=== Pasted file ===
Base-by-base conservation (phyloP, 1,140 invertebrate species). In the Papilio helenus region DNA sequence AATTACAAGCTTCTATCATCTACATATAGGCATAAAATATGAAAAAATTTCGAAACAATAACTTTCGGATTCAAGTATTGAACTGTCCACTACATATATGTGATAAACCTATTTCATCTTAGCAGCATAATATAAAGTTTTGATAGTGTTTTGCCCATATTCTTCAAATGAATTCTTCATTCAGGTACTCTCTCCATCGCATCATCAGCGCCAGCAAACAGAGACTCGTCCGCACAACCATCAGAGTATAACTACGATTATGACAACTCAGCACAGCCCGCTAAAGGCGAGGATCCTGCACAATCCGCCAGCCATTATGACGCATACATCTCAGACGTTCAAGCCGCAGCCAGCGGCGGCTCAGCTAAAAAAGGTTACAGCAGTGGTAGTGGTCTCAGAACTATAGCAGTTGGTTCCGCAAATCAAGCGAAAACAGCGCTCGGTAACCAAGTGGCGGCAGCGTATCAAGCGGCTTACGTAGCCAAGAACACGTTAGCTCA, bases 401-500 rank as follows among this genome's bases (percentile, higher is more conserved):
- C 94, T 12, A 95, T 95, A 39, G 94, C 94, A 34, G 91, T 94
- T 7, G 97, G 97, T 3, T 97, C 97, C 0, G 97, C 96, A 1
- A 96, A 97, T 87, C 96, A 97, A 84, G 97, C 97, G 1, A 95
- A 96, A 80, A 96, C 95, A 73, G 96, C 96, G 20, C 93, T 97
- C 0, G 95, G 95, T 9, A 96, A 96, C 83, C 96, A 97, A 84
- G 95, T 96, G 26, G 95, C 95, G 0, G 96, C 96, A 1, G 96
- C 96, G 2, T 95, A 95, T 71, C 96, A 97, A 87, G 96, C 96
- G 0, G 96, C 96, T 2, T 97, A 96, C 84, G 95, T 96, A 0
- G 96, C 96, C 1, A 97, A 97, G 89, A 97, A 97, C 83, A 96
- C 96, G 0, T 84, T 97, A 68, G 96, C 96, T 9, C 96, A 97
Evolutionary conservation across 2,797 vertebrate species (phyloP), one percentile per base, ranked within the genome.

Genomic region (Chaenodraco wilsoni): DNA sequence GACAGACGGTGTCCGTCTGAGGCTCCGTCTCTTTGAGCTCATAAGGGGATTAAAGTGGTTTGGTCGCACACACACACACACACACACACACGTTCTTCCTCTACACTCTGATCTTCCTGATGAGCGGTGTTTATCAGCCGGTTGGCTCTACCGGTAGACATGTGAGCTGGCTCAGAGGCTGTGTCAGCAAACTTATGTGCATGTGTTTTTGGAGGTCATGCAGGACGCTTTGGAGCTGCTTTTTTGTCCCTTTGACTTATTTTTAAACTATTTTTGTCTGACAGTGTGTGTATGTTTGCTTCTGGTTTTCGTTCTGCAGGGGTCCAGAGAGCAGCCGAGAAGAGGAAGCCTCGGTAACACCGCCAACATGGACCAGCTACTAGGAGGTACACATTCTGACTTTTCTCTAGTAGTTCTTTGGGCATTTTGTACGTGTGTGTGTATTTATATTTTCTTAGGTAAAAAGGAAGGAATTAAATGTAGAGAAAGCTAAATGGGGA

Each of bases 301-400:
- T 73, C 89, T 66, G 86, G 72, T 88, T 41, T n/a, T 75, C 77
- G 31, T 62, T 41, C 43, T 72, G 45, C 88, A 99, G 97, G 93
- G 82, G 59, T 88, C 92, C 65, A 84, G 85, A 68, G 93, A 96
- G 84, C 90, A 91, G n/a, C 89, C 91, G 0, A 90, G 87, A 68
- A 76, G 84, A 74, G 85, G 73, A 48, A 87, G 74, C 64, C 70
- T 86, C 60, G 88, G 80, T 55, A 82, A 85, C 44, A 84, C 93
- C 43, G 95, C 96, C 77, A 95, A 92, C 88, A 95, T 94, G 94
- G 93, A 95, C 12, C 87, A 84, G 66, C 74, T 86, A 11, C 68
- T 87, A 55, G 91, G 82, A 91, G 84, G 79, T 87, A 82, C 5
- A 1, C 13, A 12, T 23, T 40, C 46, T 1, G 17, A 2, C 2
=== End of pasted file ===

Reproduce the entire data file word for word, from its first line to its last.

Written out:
Base-by-base conservation (phyloP, 1,140 invertebrate species). In the Papilio helenus region DNA sequence AATTACAAGCTTCTATCATCTACATATAGGCATAAAATATGAAAAAATTTCGAAACAATAACTTTCGGATTCAAGTATTGAACTGTCCACTACATATATGTGATAAACCTATTTCATCTTAGCAGCATAATATAAAGTTTTGATAGTGTTTTGCCCATATTCTTCAAATGAATTCTTCATTCAGGTACTCTCTCCATCGCATCATCAGCGCCAGCAAACAGAGACTCGTCCGCACAACCATCAGAGTATAACTACGATTATGACAACTCAGCACAGCCCGCTAAAGGCGAGGATCCTGCACAATCCGCCAGCCATTATGACGCATACATCTCAGACGTTCAAGCCGCAGCCAGCGGCGGCTCAGCTAAAAAAGGTTACAGCAGTGGTAGTGGTCTCAGAACTATAGCAGTTGGTTCCGCAAATCAAGCGAAAACAGCGCTCGGTAACCAAGTGGCGGCAGCGTATCAAGCGGCTTACGTAGCCAAGAACACGTTAGCTCA, bases 401-500 rank as follows among this genome's bases (percentile, higher is more conserved):
- C 94, T 12, A 95, T 95, A 39, G 94, C 94, A 34, G 91, T 94
- T 7, G 97, G 97, T 3, T 97, C 97, C 0, G 97, C 96, A 1
- A 96, A 97, T 87, C 96, A 97, A 84, G 97, C 97, G 1, A 95
- A 96, A 80, A 96, C 95, A 73, G 96, C 96, G 20, C 93, T 97
- C 0, G 95, G 95, T 9, A 96, A 96, C 83, C 96, A 97, A 84
- G 95, T 96, G 26, G 95, C 95, G 0, G 96, C 96, A 1, G 96
- C 96, G 2, T 95, A 95, T 71, C 96, A 97, A 87, G 96, C 96
- G 0, G 96, C 96, T 2, T 97, A 96, C 84, G 95, T 96, A 0
- G 96, C 96, C 1, A 97, A 97, G 89, A 97, A 97, C 83, A 96
- C 96, G 0, T 84, T 97, A 68, G 96, C 96, T 9, C 96, A 97
Evolutionary conservation across 2,797 vertebrate species (phyloP), one percentile per base, ranked within the genome.

Genomic region (Chaenodraco wilsoni): DNA sequence GACAGACGGTGTCCGTCTGAGGCTCCGTCTCTTTGAGCTCATAAGGGGATTAAAGTGGTTTGGTCGCACACACACACACACACACACACACGTTCTTCCTCTACACTCTGATCTTCCTGATGAGCGGTGTTTATCAGCCGGTTGGCTCTACCGGTAGACATGTGAGCTGGCTCAGAGGCTGTGTCAGCAAACTTATGTGCATGTGTTTTTGGAGGTCATGCAGGACGCTTTGGAGCTGCTTTTTTGTCCCTTTGACTTATTTTTAAACTATTTTTGTCTGACAGTGTGTGTATGTTTGCTTCTGGTTTTCGTTCTGCAGGGGTCCAGAGAGCAGCCGAGAAGAGGAAGCCTCGGTAACACCGCCAACATGGACCAGCTACTAGGAGGTACACATTCTGACTTTTCTCTAGTAGTTCTTTGGGCATTTTGTACGTGTGTGTGTATTTATATTTTCTTAGGTAAAAAGGAAGGAATTAAATGTAGAGAAAGCTAAATGGGGA

Each of bases 301-400:
- T 73, C 89, T 66, G 86, G 72, T 88, T 41, T n/a, T 75, C 77
- G 31, T 62, T 41, C 43, T 72, G 45, C 88, A 99, G 97, G 93
- G 82, G 59, T 88, C 92, C 65, A 84, G 85, A 68, G 93, A 96
- G 84, C 90, A 91, G n/a, C 89, C 91, G 0, A 90, G 87, A 68
- A 76, G 84, A 74, G 85, G 73, A 48, A 87, G 74, C 64, C 70
- T 86, C 60, G 88, G 80, T 55, A 82, A 85, C 44, A 84, C 93
- C 43, G 95, C 96, C 77, A 95, A 92, C 88, A 95, T 94, G 94
- G 93, A 95, C 12, C 87, A 84, G 66, C 74, T 86, A 11, C 68
- T 87, A 55, G 91, G 82, A 91, G 84, G 79, T 87, A 82, C 5
- A 1, C 13, A 12, T 23, T 40, C 46, T 1, G 17, A 2, C 2